Presbyterian Anti-Israel Crusade: Is That All You Can Say, Gradye?
by Dexter Van Zile
Gradye Parsons, stated clerk of the Presbyterian Church (USA), could be regarded as a master of public relations – if you would call someone who routinely stomps on landmines a master of defusing bombs.
Parsons stepped on a landmine on Oct. 5, 2012, when he signed onto a letter to Congress asking lawmakers to investigate Israel for violating federal law regarding foreign aid. The letter does not ask Congress to conduct the same investigation on countries like Egypt, where government officials have murdered Christians both before and after the ouster of President Hosni Mubarak in early 2011 and where Coptic Christians have been murdered in the streets of Cairo by military personnel.
That letter, which will have little if any impact on Congress, did stir up a hornet’s nest of anger from mainstream Jewish leaders who have pulled the plug on an interfaith dialogue meeting between Jewish groups and mainline Protestant churches that was scheduled to take place on Oct. 22.
The repercussions could continue as Ethan Felson, vice president of the Jewish Council for Public Affairs told the Jewish week that the “JCPA is considering as a response asking Congress to investigate delegitimizers of Israel and to issue a resolution against their efforts.”
Almost two weeks later, Parsons issued another letter of his own calling on the leaders from Hamas which controls the Gaza Strip and the Palestinian Authority which controls the West Bank to reconcile with each other. The PA and Hamas have been at odds since June 2007 when Hamas perpetrated a violent take over of the Gaza Strip. Hamas threw its opponents off of rooftops handcuffed. In some instances, Hamas forced family members watch men fall to their deaths.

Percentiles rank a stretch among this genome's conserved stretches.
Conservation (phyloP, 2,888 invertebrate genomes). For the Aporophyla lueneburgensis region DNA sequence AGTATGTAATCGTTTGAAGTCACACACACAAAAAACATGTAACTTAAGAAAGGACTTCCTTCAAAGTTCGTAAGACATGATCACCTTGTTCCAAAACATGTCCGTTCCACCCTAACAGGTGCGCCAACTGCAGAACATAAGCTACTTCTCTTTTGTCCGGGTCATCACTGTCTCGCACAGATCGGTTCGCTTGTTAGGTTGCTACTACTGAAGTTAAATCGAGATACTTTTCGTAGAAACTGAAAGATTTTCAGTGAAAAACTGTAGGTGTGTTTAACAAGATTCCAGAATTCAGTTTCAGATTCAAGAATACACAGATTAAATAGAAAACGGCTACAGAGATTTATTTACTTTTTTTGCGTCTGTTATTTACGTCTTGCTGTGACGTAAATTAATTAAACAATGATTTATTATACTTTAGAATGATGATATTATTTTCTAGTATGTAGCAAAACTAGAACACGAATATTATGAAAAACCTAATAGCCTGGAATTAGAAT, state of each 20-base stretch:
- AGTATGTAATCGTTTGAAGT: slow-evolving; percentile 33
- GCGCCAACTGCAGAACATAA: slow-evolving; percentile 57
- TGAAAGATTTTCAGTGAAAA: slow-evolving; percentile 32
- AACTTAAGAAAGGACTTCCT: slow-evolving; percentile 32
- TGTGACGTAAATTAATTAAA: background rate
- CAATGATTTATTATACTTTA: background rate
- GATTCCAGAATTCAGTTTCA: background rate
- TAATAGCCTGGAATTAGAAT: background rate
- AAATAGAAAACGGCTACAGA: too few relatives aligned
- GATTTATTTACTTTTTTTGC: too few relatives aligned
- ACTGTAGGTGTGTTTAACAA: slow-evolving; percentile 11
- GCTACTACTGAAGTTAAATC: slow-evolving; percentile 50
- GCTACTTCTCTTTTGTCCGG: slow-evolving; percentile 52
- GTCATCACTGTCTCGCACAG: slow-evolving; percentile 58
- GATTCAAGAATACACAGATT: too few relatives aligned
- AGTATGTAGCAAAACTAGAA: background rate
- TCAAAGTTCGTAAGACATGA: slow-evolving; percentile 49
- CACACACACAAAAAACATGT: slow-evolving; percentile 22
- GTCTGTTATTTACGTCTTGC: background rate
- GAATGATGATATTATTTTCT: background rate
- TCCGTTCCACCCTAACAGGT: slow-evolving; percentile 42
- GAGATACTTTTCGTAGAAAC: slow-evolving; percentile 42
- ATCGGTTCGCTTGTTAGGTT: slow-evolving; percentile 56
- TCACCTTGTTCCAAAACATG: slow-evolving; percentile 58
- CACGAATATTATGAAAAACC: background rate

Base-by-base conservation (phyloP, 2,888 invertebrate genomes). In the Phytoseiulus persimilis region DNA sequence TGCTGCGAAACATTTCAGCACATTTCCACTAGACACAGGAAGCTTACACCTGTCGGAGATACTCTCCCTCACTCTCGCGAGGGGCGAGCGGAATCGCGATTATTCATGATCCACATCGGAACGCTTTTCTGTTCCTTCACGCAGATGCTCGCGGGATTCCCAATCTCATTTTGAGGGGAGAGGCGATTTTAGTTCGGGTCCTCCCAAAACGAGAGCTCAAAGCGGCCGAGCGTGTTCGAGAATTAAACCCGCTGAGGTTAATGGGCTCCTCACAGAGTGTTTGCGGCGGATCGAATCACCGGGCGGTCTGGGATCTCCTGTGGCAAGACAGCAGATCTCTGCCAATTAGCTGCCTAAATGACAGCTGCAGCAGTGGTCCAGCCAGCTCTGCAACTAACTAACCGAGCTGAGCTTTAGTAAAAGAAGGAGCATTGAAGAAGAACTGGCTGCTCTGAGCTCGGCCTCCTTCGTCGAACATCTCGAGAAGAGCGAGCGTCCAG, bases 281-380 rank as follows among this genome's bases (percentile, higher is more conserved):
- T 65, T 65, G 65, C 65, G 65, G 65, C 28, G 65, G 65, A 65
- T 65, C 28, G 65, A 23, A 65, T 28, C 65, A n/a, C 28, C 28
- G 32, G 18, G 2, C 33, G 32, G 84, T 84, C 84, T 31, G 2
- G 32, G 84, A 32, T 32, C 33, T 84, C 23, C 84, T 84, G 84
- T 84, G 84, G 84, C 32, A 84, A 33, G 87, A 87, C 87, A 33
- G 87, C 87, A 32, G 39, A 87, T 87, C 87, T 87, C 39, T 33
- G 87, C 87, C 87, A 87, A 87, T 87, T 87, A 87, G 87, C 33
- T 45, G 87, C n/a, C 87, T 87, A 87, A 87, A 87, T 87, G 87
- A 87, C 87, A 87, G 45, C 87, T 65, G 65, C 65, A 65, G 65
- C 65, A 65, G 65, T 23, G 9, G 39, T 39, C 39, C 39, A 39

The human rights violations that took place during this fighting didn’t elicit much complaint from mainline churches when it took place, but now, five years later, Parsons is encouraging the rival factions to make peace in a letter in which he writes:
It is obvious that as long as this struggle for power and authority persists, the Israeli’s accusation that they have no “partner” with whom to negotiate a peace agreement remains true.
After reading Parsons’ letter, casual observers of the Arab-Israeli conflict would have an obvious question: What about the rockets, Gradye? What about the rockets? Could not the PC(USA)’s stated clerk not tell Hamas to bring an end to the ongoing rocket attacks that have been plaguing Israel – for years – and which have escalated in recent weeks?
For goodness sake, Gradye, the subject has its own page on Wikipedia! Not a month goes by in which Israelis are not subject to attacks. According to the Israeli government, Palestinians launched 13 rockets and five mortar shells into Israel from Gaza during the month of September. The previous month yielded 12 rocket attacks and 3 mortar shell attacks from the Gaza Strip. The day before the PC(USA) released Parsons’ letter, AFP reported:
According to the Israeli military, Gaza militants have fired more than 505 rockets or mortar rounds at southern Israel since the beginning of the year, including upwards of 45 this month alone.
Clearly, there has been an increase in rocket attacks against Israel from the Gaza Strip, which helps explain why Israel has started fighting back with air strikes, which we can be sure mainline Protestants will condemn in the weeks ahead. And in their condemnation, they will make a pro-forma reference to the ongoing rocket attacks, which they will lament.
Parsons’ letter is emblematic of the moral and intellectual stupidity that has afflicted mainline Protestant leaders for close to a decade. Even as he calls for Hamas and the PA to reconcile with one another so they can be a “peace partner” with Israel, Parsons can’t even bring himself to point out deadly rocket attacks that Hamas has been launching for years.
If Parsons’ thought he was going to somehow make good on his blunder of signing the letter to Congress that singled Israel out for scrutiny with this letter, he is wrong.
Instead, the letter to Hamas and the PA demonstrates the man just does not “get it.”
He simply does not get it.
Dexter Van Zile is Christian Media Analyst for the Committee for Accuracy in Middle East Reporting in America (CAMERA).